Winning hearts and minds: don't wait for a crisis to improve your corporate culture

Published on Thu, 02/11/2017 - 16:27

What are the obstacles to turning a weak corporate culture into a positive one? Are organisations taking culture seriously, and do CEOs get it? These were the questions debated last month by a roundtable co-hosted by Airmic and ACCA, the Association for Chartered Certified Accountants.

The answer, in short, is that many organisations have a long way to go - but change is afoot. "For me, instilling a positive culture - one in which risk management is truly embedded - has been like pushing water uphill," one risk manager observed. "The company didn't have the mindset or budget for considering risk culture, even at the very top. But people are starting to see the value in it, and we are making progress at last."

Corporate culture has come under the spotlight in recent years. It may not be a sexy concept, and will rarely grab headlines, but yet it underpins so much of what constitutes best practice in risk management, and is at the heart of business resilience.

The tone from the top

The importance of leadership was a key theme of the roundtable. "The tone from the top is essential" according to Diane Côté, chief risk officer at London Stock Exchange Group. "And not just words but actions too."

Getting the CEO on side can be a challenge, especially in large, complex organisations where leadership comes from different sources. When Parma Pillay started his role as director of enterprise risk at Kingfisher, he observed a lack of collaboration across the many businesses that make up the Kingfisher group: "The conflicting interests and priorities were putting a stress on managing risks. They were affecting our agility and creativity."

Getting buy-in from all the CEOs from the different operating companies was therefore crucial to his mission of embedding a healthy culture. "The format and composition of the group executive was changed to include the operating company CEOs. This presented a platform for risks to be looked at collectively," he explains. And it has been a success: "They are now addressing risks in the context of the entire group strategic plan. It's now a top-down approach."

Negative impressions

Part of the problem is that risk management is still seen as akin to "business prevention", and therefore viewed negatively by many across the business. This needs to change, the roundtable heard. "A turning point for me was when key people started to see the value of an embedded risk culture," noted Claire Combes of intu, owner and manager of some of the UK’s largest shopping centres. "Until that point, it was a challenge."

Mr Pillay of Kingfisher had a similar experience and said that persuasion was vital: "I had to personalise it - demonstrate how it was going to help individuals and the business units they were responsible for, that a positive risk culture is an opportunity. It helped me move risk away from its negative image."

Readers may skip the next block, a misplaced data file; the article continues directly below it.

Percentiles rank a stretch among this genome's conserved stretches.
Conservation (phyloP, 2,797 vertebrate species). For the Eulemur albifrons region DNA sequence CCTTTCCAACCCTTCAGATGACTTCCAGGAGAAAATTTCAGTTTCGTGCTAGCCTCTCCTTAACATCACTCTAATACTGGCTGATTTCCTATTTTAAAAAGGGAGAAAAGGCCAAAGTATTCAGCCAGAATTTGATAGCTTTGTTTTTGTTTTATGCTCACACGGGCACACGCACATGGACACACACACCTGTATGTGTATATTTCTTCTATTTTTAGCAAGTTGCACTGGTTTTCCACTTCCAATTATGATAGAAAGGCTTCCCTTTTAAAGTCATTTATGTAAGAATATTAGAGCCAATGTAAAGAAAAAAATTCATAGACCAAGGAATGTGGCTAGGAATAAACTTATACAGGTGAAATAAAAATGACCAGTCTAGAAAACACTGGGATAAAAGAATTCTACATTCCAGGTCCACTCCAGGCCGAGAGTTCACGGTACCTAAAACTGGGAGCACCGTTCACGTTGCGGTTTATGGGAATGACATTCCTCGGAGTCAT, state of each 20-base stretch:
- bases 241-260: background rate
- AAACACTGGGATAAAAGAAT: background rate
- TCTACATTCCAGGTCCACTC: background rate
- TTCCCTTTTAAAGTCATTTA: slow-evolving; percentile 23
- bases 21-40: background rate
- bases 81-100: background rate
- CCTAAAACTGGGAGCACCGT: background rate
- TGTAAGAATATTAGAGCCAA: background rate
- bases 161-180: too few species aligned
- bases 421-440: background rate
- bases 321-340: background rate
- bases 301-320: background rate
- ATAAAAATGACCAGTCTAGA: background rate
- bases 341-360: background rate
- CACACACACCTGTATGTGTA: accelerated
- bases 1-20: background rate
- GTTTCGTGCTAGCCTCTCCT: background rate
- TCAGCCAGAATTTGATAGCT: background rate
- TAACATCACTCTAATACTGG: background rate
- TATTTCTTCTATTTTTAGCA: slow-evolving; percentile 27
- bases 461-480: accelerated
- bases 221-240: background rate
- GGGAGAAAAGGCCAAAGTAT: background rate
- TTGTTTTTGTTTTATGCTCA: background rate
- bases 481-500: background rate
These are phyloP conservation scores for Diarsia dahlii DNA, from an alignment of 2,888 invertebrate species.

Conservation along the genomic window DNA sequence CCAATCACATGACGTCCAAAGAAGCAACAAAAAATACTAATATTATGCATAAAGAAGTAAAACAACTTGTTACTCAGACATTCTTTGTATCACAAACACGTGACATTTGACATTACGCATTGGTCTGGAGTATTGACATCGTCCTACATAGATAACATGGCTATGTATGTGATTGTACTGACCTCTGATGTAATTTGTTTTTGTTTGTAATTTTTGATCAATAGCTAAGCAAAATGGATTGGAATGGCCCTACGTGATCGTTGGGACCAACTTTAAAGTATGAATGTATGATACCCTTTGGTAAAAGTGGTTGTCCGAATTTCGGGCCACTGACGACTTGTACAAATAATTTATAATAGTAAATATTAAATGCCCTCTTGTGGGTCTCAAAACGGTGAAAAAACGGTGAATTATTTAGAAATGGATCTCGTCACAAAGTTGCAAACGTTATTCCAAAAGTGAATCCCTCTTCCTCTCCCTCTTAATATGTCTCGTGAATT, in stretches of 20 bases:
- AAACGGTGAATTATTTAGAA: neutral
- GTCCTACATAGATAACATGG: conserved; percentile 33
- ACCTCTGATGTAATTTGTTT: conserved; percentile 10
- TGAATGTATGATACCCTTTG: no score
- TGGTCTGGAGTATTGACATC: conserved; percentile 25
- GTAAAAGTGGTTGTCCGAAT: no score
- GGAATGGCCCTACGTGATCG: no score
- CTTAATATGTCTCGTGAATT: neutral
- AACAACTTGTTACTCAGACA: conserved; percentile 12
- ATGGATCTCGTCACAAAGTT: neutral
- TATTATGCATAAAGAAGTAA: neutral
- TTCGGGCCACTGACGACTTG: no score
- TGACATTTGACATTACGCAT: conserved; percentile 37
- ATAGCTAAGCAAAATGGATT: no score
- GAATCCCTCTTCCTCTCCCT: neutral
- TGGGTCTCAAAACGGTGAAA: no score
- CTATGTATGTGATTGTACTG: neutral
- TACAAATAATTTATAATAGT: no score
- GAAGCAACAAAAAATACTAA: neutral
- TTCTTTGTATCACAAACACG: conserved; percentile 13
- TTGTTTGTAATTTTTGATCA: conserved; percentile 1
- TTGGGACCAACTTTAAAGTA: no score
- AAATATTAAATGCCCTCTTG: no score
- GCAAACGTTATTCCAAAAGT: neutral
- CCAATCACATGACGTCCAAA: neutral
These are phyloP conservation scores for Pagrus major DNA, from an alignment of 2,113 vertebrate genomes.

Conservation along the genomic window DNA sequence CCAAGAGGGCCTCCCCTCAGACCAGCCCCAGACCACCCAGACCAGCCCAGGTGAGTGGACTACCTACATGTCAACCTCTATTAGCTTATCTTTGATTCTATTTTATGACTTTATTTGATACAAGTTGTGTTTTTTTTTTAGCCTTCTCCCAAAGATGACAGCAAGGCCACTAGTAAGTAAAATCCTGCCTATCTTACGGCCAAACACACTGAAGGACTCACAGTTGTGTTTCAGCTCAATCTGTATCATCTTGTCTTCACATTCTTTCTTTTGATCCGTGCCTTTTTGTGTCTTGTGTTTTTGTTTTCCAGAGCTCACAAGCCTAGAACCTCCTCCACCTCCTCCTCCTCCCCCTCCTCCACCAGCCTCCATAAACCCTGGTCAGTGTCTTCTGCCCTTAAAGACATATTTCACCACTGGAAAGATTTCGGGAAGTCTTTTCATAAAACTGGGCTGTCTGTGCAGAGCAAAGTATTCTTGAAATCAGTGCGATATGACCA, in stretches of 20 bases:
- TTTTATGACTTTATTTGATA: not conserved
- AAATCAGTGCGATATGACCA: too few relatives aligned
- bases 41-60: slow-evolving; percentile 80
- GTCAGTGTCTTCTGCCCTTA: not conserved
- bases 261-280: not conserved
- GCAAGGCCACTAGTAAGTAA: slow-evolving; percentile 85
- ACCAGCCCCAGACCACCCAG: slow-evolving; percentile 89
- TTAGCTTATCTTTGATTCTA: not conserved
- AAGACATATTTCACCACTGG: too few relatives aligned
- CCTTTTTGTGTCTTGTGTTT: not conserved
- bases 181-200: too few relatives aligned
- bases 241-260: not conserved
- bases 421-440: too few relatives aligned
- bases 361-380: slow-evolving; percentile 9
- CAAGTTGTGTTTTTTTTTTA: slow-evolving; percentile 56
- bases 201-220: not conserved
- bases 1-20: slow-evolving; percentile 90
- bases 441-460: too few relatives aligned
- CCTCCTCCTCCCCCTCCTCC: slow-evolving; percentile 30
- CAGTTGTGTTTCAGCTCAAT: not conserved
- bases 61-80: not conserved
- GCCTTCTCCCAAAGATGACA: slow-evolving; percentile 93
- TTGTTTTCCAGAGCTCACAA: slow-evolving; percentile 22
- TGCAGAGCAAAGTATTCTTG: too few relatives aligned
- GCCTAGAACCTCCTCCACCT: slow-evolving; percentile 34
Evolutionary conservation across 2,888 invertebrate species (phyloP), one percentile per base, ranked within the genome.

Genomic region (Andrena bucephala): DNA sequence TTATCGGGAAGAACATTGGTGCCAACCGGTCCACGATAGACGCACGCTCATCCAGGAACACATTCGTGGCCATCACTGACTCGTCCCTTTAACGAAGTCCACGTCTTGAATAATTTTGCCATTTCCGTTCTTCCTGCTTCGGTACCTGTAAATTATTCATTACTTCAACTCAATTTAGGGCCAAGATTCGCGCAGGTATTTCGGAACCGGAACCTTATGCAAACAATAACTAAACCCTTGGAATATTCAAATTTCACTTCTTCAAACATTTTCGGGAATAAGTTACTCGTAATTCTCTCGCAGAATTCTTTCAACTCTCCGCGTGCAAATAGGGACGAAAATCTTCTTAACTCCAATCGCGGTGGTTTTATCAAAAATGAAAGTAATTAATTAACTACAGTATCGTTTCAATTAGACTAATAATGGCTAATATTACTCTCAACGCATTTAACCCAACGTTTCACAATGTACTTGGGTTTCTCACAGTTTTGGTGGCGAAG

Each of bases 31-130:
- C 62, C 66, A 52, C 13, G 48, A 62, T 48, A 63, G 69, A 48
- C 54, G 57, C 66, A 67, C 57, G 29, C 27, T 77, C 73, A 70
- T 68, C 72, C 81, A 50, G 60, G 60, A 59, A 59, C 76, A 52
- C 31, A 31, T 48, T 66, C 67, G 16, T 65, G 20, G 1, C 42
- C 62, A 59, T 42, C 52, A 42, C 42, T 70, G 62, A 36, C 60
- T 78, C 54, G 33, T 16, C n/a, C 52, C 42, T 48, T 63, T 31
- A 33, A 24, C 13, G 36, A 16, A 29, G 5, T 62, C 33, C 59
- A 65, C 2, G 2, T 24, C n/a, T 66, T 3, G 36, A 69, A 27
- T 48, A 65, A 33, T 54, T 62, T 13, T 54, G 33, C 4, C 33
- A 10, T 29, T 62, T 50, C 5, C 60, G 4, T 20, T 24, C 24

Changing culture does, however, takes time. "I'm five years in and we still don't have an embedded risk culture," one participant observed.

According to Ms Côté, "It can take years to properly embed a risk culture. Management needs to be trained on the concept of risk culture and what it means for them individually." It is not always easy to alter mindsets, she admits, "especially when we are talking about legacy risk culture, and we have seen many examples of how legacy risk culture can impact the reputation of a company."

It helps to demonstrate clearly that a person's attitude to risk culture will affect them personally, according to another participant: "For example, if you make it seen that it will impact their remuneration and career progression, your message has more impact. It has to be shown that the old way of doing business is no longer acceptable."

A turning tide?

What can or should be the trigger for transforming the risk culture of an organisation? For most around the table, it was a crisis or near miss that jolted the CEO or senior management into action.

This is changing, though. The concept of corporate culture is more readily discussed by businesses, including at the c-suite level, helped by guidance from the Financial Reporting Council, for example. Gradually, albeit rather slowly, the notion that corporate culture is an important, strategic and positive consideration is starting to penetrate UK boardrooms.

For many risk professionals, this means they are at least pushing on an open door. As Ms Côté noted: "Thankfully, today we don't have to wait for that corporate crisis for a trigger to make positive change. The benefits are being seen."

Read Airmic and QBE's guide: The importance of managing corporate culture

Outlining how risk managers can contribute to the discussion on corporate culture and provide a simple framework for assessing and developing a positive corporate culture.

Access it here